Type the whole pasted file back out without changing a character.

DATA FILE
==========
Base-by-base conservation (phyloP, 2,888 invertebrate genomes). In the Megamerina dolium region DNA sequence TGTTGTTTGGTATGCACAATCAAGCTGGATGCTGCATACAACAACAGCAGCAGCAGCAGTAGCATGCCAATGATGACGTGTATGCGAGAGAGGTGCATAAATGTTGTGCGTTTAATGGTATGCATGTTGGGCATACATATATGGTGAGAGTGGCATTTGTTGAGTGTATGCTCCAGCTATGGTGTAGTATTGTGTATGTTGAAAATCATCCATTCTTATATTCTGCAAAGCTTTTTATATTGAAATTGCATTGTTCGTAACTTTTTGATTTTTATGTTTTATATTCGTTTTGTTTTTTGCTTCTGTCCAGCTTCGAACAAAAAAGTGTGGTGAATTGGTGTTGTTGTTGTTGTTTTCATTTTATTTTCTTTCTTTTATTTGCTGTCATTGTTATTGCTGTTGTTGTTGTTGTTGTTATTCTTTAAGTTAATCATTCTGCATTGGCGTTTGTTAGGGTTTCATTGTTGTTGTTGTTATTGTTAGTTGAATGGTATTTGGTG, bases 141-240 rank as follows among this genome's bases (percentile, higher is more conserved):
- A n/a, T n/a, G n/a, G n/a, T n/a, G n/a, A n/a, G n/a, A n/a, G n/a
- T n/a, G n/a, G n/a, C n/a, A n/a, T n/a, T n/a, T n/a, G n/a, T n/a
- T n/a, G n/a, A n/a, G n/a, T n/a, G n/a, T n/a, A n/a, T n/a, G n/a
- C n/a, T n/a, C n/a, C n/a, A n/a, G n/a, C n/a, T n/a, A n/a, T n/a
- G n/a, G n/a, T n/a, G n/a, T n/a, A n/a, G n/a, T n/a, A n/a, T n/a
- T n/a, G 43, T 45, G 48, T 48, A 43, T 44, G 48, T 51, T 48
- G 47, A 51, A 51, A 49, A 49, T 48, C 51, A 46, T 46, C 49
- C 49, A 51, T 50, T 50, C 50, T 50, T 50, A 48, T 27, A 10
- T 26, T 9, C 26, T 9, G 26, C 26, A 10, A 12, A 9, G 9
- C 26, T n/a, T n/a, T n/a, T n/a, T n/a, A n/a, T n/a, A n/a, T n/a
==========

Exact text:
Base-by-base conservation (phyloP, 2,888 invertebrate genomes). In the Megamerina dolium region DNA sequence TGTTGTTTGGTATGCACAATCAAGCTGGATGCTGCATACAACAACAGCAGCAGCAGCAGTAGCATGCCAATGATGACGTGTATGCGAGAGAGGTGCATAAATGTTGTGCGTTTAATGGTATGCATGTTGGGCATACATATATGGTGAGAGTGGCATTTGTTGAGTGTATGCTCCAGCTATGGTGTAGTATTGTGTATGTTGAAAATCATCCATTCTTATATTCTGCAAAGCTTTTTATATTGAAATTGCATTGTTCGTAACTTTTTGATTTTTATGTTTTATATTCGTTTTGTTTTTTGCTTCTGTCCAGCTTCGAACAAAAAAGTGTGGTGAATTGGTGTTGTTGTTGTTGTTTTCATTTTATTTTCTTTCTTTTATTTGCTGTCATTGTTATTGCTGTTGTTGTTGTTGTTGTTATTCTTTAAGTTAATCATTCTGCATTGGCGTTTGTTAGGGTTTCATTGTTGTTGTTGTTATTGTTAGTTGAATGGTATTTGGTG, bases 141-240 rank as follows among this genome's bases (percentile, higher is more conserved):
- A n/a, T n/a, G n/a, G n/a, T n/a, G n/a, A n/a, G n/a, A n/a, G n/a
- T n/a, G n/a, G n/a, C n/a, A n/a, T n/a, T n/a, T n/a, G n/a, T n/a
- T n/a, G n/a, A n/a, G n/a, T n/a, G n/a, T n/a, A n/a, T n/a, G n/a
- C n/a, T n/a, C n/a, C n/a, A n/a, G n/a, C n/a, T n/a, A n/a, T n/a
- G n/a, G n/a, T n/a, G n/a, T n/a, A n/a, G n/a, T n/a, A n/a, T n/a
- T n/a, G 43, T 45, G 48, T 48, A 43, T 44, G 48, T 51, T 48
- G 47, A 51, A 51, A 49, A 49, T 48, C 51, A 46, T 46, C 49
- C 49, A 51, T 50, T 50, C 50, T 50, T 50, A 48, T 27, A 10
- T 26, T 9, C 26, T 9, G 26, C 26, A 10, A 12, A 9, G 9
- C 26, T n/a, T n/a, T n/a, T n/a, T n/a, A n/a, T n/a, A n/a, T n/a